The disinfection efficiency is greatly affected by type of disinfectant, type and state of microorganism, water quality parameters such as turbidity (or suspended solids), organic matter, some inorganic compounds, Ph and temperature. The “hardness” of the water may indirectly influence disinfection since deposits may harbour microorganisms and protect them from cleaning agents and disinfectants.
By far the most widespread disinfectant is chlorine but also chloramines, chlorine dioxide, ozone and UV light are being used in some instances. Chlorine is cheap and available in most places and monitoring free residual levels is simple. It is desirable to maintain a free residual chlorine level of 0.2–0.5 mg/l in the distribution system (WHO 1984b). For sanitation of clean equipment, up to 200 mg/l is used. To avoid corrosion lower concentrations of 50–100 mg/l and longer contact times (10–20 minutes) are often used. Chloramines are more stable but less bacteriocidal and much less efficient towards parasites and virus than chlorine. Chlorine dioxide is, if anything, more microbicidal than chlorine, especially at high Ph, but there is concern with regards to the by-products. In the case of ozone and UV light there is no residual to monitor. Ozone seems to be very efficient towards protozoa. The efficiency of UV disinfection decreases markedly if there is any turbidity or dispersed organic matter and problems are often encountered due to lack of lamp maintenance.
In the case of most disinfectants, the order of sensitivity is:
vegetative bacteria > viruses > bacterial spores, acid-fast bacteria and protozoan cysts
The sensitivity varies within groups and even within species. Our indicator bacteria are unfortunately among the more sensitive microorganisms and the presence of e.g. fecal coliforms in treated, disinfected water is therefore a very clear indication that the water contains potentially pathogenic microorganisms while the absence of such indicator bacteria do not guarantee pathogen-free water.
Bacteria from nutrient-poor media as well as otherwise stressed bacteria may also exhibit greatly increased resistance. Some of the effects mentioned on the efficiency of free chlorine are illustrated in Table 6.3.
If microbes are associated with granular material or other surfaces the effect of a disinfectant such as chlorine decreases drastically. Attachment of Klebsiella pneumonia to glass surfaces may for example increase the resistance to free chlorine 150-fold (Sobsey 1989).
Organic matter may react and “consume” disinfectants such as chlorine and ozone and the presence will also interfere with UV light. The chloramines are less susceptible to organic matter.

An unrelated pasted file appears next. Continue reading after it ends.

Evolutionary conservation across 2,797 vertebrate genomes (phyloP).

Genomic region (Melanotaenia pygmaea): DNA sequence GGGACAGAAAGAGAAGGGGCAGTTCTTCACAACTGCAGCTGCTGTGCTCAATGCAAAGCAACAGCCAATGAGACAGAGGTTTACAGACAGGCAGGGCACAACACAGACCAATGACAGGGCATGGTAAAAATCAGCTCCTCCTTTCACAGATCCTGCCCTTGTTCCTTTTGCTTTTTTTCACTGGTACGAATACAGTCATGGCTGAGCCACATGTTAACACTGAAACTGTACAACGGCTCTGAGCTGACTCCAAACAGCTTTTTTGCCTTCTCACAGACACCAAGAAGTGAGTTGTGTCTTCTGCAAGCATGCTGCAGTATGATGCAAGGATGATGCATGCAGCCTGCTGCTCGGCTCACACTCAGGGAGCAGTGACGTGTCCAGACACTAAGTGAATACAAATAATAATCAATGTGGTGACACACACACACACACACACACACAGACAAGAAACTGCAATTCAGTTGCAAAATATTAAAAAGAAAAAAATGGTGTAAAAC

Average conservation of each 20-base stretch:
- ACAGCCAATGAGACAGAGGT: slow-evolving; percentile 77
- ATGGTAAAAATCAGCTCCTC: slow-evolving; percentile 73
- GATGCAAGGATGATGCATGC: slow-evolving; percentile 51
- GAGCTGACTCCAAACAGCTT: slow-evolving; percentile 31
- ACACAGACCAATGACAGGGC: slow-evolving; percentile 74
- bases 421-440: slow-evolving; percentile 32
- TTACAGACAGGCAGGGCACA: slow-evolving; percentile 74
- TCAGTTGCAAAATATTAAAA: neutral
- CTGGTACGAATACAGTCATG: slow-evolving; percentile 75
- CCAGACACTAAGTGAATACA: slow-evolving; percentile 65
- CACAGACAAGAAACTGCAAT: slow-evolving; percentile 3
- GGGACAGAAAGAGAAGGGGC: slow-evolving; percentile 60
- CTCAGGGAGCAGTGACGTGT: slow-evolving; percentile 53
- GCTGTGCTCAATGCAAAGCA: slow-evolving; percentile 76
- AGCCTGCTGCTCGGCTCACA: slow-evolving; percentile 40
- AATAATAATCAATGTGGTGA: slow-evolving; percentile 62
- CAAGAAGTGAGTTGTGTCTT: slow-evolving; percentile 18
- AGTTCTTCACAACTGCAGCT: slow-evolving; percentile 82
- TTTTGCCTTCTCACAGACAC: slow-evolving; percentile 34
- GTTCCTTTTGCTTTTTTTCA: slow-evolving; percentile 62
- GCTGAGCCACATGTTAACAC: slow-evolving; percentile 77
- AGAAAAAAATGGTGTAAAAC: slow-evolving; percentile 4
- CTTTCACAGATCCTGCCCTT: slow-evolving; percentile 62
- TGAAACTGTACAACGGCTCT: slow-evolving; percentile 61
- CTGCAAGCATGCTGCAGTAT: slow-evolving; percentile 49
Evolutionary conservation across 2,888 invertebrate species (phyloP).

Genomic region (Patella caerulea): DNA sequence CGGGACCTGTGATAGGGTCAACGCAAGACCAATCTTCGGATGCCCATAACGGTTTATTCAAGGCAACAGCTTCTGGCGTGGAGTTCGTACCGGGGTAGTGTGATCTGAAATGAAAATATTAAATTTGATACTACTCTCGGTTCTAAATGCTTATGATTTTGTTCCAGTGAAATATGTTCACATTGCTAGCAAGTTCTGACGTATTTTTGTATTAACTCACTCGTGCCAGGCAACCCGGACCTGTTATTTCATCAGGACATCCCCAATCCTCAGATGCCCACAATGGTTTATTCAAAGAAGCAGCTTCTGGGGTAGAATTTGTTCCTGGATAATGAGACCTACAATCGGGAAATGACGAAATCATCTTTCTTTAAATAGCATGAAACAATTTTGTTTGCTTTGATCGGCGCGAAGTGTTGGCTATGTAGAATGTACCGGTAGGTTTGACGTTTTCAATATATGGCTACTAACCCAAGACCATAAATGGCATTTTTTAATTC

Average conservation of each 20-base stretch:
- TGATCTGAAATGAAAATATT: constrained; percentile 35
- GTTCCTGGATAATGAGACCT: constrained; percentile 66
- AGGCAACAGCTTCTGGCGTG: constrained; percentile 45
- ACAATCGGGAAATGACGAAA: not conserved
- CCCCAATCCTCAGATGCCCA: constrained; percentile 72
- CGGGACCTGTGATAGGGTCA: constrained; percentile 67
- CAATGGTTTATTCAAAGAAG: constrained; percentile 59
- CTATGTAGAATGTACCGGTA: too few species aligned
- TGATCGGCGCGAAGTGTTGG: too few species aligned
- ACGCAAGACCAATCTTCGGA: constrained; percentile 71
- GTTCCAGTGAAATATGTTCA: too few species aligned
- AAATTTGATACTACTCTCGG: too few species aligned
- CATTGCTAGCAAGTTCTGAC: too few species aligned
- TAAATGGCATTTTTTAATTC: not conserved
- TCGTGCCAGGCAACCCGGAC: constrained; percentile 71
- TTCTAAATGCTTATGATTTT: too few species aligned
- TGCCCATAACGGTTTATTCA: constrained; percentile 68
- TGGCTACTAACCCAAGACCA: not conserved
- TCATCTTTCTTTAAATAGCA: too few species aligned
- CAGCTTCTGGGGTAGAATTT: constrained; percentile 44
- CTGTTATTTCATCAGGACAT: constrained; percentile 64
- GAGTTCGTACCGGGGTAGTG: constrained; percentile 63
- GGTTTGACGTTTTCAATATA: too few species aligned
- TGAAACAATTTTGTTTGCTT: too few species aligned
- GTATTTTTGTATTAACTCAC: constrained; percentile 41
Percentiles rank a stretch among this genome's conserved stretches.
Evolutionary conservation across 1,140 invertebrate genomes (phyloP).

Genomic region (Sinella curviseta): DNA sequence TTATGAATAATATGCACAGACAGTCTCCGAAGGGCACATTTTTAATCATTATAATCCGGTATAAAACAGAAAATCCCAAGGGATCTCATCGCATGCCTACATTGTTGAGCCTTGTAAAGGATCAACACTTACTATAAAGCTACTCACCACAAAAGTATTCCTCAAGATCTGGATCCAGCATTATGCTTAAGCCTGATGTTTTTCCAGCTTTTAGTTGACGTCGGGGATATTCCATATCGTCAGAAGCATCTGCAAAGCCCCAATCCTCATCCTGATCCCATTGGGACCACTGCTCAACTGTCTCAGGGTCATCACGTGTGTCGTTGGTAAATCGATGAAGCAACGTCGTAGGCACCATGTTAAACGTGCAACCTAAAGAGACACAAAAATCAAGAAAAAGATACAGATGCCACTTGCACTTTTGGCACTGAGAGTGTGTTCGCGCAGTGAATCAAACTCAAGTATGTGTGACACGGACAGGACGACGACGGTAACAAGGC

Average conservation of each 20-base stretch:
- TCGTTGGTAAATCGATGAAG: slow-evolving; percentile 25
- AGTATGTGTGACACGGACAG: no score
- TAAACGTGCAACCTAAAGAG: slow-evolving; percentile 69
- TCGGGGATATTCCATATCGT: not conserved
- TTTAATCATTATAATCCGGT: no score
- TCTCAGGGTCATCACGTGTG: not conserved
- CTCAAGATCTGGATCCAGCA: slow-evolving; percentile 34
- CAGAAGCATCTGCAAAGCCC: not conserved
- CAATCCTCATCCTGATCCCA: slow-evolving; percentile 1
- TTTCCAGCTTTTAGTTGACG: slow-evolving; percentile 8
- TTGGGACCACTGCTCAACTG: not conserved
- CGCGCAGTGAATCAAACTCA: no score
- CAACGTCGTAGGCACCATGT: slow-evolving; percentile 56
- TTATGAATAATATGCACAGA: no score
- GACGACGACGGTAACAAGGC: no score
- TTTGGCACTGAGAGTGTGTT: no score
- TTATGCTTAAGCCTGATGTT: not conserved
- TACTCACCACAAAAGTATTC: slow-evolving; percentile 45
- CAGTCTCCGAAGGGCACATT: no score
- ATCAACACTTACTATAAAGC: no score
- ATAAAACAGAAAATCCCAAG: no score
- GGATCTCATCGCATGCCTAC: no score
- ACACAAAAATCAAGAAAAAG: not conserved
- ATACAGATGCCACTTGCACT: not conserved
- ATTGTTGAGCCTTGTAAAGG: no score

Ph is important in disinfection with chlorine and chlorine dioxide with greater inactivation at low Ph in the case of chlorine and greater inactivation at high Ph in the case of chlorine dioxide (Sobsey 1989).
In general, higher temperatures result in increased inactivation rates.
|Organism||Water||Cl2residues, mg/l||Temperature, °C||Ph||Time, min.||Reduction %||C*t1)|
|E. coli + GAC5)||CDF||1.5||4||?||60||<<10||>>60|
1) C*t product of disinfectant concentration (C) in mg/l and
2) BDF = buffered demand free
3) ND = no datacontact time (t) in minutes for 99% inactivation (mod.a. Sobsey 1989)
4) CDF = Chlorine demand free
5) GAC = granular activated carbon
The use of non-potable water may be necessary for water conservation purposes or desirable because of cost. The water may e.g. be surface water, sea water or chlorinated water from can cooling. Relatively clean water such as chlorinated water from can cooling operations may be used for washing cans after closing before heat treatment, for transporting raw materials before processing (after the water has cooled off), for initial washing of boxes, for cooling of compressors, for use in fire protection lines in non-food areas and for fuming of waste material. It is absolutely necessary that potable and non-potable water should be in separate distribution systems which should be clearly identifiable. If potable water is used to supplement a non-potable supply the potable source must be protected against valve leaking, back-pressure e.g. by adequate air-gaps (Katsuyama and Strachan 1980). Back-flow due to sudden pressure differentials or blockage of pipes have unfortunately occurred in many systems.
Potentially contaminated water such as coastal water or surface water should not be used at the production premises but may, if aesthetically acceptable, be used for removing waste material in places where no contact to food is possible.
The responsible person should have continuously updated reference drawings of the pipe system and the authority to remove dead-ends. Especially in cases where a plant has undergone many changes, the piperuns may become more and more complicated over the years. The person should also be in contact with the local waterworks and the authorities in order to be informed of special events (repairs, pollution accidents or other changes).